That’s the argument. Now, look, to be clear, that model says the deaths have been undercounted all over the world. We know that that’s true. But according to this model, the problem of undercounting is the most severe in Africa.

sabrina tavernise

And does that hold water?

stephanie nolen

Well, a lot of people that I spoke to say there’s no question some deaths have been missed, but they’re really not buying it. And that includes the chief of the Covid response for the W.H.O., the World Health Organization in sub-Saharan Africa. He said to me there’s just no way, there’s just no way that we have missed millions of deaths. Models are useful to a point, but there are lots of other ways of seeing deaths, right?

When Zambia had a bad Delta wave, there were bodies stacked outside the morgue. I mean, a place like Sierra Leone holds really, really big funerals. People say there’s just no way that there could be hundreds of thousands or even millions of deaths and that we’ve just missed them.

sabrina tavernise

And Stephanie, if it were true that there were high case numbers, but low deaths from Covid in Sierra Leone, what would explain that?

stephanie nolen

Well, that is an excellent question. So, again, there are lots of theories. The leading one— and I think that whatever else is true, this is a part of it— is age, right? Sub-Saharan Africa has a median age of 19, right? Sierra Leone is right around that as well. And that compares with 43 in Europe, 38 in the United States. And so we know that Covid is much more deadly for older people who have lived long enough to have developed the co-morbidities, such as diabetes, that makes Covid really deadly. The virus is far less likely to kill young people. And they’re often asymptomatic altogether.

Another argument that I heard quite a bit had to do with temperature, the fact that it’s, obviously, really quite warm in all of these countries, and people mostly live their life outdoors. Obviously, if you’re talking about people who are in Sierra Leone, primarily subsistence farmers spending the day in their fields, they’re not getting exposed to Covid the way they would on a crowded subway train, although, of course, now we know that huge numbers of people actually have been infected. So that theory is a bit questionable.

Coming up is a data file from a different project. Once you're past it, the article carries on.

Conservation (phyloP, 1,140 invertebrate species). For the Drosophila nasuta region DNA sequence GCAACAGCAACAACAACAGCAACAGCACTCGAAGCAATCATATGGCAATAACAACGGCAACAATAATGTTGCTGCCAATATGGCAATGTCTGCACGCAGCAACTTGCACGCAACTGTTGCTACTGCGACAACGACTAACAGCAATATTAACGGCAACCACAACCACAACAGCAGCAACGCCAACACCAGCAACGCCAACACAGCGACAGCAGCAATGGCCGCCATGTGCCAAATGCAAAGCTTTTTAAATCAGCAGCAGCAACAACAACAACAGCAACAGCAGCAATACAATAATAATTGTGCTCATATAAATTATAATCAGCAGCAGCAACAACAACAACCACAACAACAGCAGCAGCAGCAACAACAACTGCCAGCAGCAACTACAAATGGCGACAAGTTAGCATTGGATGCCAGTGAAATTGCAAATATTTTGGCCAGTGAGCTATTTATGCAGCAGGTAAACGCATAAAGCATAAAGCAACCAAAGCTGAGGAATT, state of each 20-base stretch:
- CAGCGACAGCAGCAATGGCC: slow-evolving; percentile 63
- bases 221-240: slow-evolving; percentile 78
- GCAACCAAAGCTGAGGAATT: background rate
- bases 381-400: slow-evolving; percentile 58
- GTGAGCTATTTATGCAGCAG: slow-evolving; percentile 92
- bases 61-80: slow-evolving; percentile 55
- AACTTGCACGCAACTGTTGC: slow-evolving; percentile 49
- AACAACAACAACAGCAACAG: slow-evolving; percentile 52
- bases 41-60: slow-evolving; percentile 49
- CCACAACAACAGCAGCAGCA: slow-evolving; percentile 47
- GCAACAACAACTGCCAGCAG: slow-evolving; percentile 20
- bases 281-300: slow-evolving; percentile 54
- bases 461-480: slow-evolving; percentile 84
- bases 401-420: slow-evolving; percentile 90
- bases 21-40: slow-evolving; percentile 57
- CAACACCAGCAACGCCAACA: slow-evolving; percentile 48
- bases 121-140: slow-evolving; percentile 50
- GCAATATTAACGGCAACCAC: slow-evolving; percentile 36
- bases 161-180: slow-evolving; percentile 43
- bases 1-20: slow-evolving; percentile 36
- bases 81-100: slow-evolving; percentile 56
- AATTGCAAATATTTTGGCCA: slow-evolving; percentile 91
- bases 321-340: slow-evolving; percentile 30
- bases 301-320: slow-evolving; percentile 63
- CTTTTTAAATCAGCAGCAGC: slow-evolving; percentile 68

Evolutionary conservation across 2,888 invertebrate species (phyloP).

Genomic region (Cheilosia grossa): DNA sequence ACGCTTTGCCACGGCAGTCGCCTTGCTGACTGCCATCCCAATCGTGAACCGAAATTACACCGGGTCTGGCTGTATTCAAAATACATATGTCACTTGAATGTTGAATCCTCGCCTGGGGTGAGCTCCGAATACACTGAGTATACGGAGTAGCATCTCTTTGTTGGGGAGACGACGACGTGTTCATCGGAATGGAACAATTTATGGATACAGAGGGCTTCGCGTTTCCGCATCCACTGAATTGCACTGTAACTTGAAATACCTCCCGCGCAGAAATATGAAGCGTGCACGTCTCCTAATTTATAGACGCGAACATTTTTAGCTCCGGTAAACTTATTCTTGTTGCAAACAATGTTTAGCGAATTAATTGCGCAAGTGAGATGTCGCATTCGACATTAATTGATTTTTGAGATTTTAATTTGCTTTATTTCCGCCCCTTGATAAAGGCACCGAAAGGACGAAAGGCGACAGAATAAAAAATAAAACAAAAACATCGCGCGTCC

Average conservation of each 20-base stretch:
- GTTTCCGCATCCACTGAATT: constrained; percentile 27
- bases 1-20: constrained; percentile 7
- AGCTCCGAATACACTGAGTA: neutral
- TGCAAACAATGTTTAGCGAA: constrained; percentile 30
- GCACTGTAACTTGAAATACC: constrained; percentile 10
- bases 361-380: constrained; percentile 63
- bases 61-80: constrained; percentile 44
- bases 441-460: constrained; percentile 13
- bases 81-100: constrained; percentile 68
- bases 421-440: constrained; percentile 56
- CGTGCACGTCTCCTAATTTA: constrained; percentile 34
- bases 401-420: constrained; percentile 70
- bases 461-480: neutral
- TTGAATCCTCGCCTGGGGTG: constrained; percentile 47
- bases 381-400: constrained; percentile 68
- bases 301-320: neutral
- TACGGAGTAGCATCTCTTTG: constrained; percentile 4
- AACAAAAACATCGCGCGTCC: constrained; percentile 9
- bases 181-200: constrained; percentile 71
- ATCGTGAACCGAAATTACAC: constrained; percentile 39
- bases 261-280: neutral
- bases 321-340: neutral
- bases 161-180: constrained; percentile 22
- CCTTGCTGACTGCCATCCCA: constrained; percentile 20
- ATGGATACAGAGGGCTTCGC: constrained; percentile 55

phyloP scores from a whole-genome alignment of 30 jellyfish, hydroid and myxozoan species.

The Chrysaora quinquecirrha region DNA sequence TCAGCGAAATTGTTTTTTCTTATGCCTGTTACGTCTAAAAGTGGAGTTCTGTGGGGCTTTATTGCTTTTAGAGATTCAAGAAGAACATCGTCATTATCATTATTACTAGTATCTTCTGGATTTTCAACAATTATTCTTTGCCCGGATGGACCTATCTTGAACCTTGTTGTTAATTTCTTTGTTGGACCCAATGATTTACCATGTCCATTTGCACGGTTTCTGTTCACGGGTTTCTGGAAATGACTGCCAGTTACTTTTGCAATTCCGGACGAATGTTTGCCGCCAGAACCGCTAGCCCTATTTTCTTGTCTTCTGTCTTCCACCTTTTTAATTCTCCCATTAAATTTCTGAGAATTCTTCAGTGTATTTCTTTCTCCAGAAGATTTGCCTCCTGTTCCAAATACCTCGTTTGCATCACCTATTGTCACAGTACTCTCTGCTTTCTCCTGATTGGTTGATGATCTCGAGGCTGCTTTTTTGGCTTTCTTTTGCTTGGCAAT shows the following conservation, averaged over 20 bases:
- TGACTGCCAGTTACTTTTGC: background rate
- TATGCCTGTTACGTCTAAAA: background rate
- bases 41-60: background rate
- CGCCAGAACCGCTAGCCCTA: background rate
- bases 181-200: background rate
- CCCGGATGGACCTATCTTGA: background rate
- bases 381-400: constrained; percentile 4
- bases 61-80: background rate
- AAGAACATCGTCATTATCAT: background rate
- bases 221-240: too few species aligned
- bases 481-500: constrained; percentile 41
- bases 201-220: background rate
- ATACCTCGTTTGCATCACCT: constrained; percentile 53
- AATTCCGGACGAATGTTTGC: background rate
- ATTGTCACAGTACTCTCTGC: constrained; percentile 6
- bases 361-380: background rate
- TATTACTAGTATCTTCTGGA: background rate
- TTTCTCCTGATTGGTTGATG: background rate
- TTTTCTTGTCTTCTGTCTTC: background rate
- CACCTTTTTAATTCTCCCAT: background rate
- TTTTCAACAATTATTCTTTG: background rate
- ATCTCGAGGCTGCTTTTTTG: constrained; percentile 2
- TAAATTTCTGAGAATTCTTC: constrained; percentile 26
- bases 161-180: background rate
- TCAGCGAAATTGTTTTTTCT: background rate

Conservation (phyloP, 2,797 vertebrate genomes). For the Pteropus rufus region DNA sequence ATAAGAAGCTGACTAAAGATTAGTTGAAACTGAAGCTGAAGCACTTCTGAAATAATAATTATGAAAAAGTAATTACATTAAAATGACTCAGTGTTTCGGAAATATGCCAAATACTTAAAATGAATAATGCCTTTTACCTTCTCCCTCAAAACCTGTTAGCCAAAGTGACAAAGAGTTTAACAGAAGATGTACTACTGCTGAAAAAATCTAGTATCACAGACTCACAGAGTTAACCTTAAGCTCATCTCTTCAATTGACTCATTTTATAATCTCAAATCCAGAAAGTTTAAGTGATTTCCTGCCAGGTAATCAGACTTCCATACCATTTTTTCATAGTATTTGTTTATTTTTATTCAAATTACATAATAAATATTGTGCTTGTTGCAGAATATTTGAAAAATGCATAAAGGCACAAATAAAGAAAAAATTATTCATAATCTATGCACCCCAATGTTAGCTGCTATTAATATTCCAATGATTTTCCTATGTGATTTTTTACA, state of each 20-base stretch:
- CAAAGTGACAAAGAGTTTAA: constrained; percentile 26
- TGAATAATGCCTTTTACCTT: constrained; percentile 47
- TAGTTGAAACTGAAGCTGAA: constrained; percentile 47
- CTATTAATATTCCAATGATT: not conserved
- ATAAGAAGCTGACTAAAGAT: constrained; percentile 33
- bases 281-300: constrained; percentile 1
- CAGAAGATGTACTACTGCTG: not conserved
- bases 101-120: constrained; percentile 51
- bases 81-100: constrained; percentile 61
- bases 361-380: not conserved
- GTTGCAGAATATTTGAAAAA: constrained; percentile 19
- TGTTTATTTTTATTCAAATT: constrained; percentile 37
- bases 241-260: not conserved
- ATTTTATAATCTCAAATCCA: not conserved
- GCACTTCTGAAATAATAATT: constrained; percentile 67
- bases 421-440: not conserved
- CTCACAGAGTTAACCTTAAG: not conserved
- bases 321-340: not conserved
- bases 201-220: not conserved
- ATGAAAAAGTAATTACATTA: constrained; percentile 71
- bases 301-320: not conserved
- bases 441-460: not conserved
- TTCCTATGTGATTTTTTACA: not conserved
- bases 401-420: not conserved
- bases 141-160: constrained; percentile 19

And then finally, the last argument that I heard quite a bit had to do with other pathogens that people have either been exposed to so many other coronaviruses that they had protection against Covid, or just that if you make it into adulthood in a place like Sierra Leone, you’ve had repeated bouts of malaria. You’ve been exposed to lots of other infectious disease, that maybe people just have a level of immunity that has helped blunt the effect of Covid.

sabrina tavernise

Hmm. That’s interesting. And how do these three factors hold up when you compare Sierra Leone to another similar country that had a really bad time with Covid?

stephanie nolen

Well, we can talk about India. India has reported half a million Covid deaths, but it’s pretty widely accepted that the real number is probably closer to 4 million people who’ve died of the virus. So India also has a young population, right? There, the median age is about 28. It’s also a really warm place where much of life is lived outdoors. And there’s regions of India that have very high rates of infection with malaria. There are lots of other pathogens in circulation, so people would have had prior exposure to lots of things.

So we know that those factors were not protective in India. On the other hand, India is a much more dense place. It’s much more connected. It has much better transportation. So it’s not a straight comparison to Sierra Leone, but it’s enough to suggest that those three things alone don’t cover it as an explanation.

sabrina tavernise

So it sounds like what India is showing us is that these factors you’re talking about, they’re all playing something of a role, but there’s not a single one of them that solves the mystery entirely.

stephanie nolen

Yeah, that’s exactly right.

sabrina tavernise

So I’m wondering, Stephanie, in all the reporting you’ve done, how do you even begin to figure out what’s true? I mean, is it that Covid deaths in Africa are really being undercounted, or that Africans have this really unique immunity to Covid?

stephanie nolen

Where I wound up is that the truth is probably somewhere in the middle. If you’re in a place like Sierra Leone that has incredibly high infant mortality— it has the highest maternal mortality in the world. Thousands of people die of malaria. There is all kinds of other infectious diseases that people are prey to. It is possible that Covid could cause a rise in the number of deaths that wouldn’t necessarily show up the way it would in a country with overall lower mortality figures.

On the other hand, I believe people in Sierra Leone when they say to me, there have been no extra deaths in my village this year. One person died, two people died. It’s just like all the other years. Nothing unusual has happened here.

sabrina tavernise

Right.

stephanie nolen

What I can also tell you is that I was able to sit down and read all of the serious research on the topic in a single morning. It’s not getting anywhere near the level of attention that I feel like it should because it really matters, right? It matters for Sierra Leone, for sub-Saharan Africa, but it also matters to everybody else.

sabrina tavernise

What are the stakes, Stephanie? Why does it matter?

stephanie nolen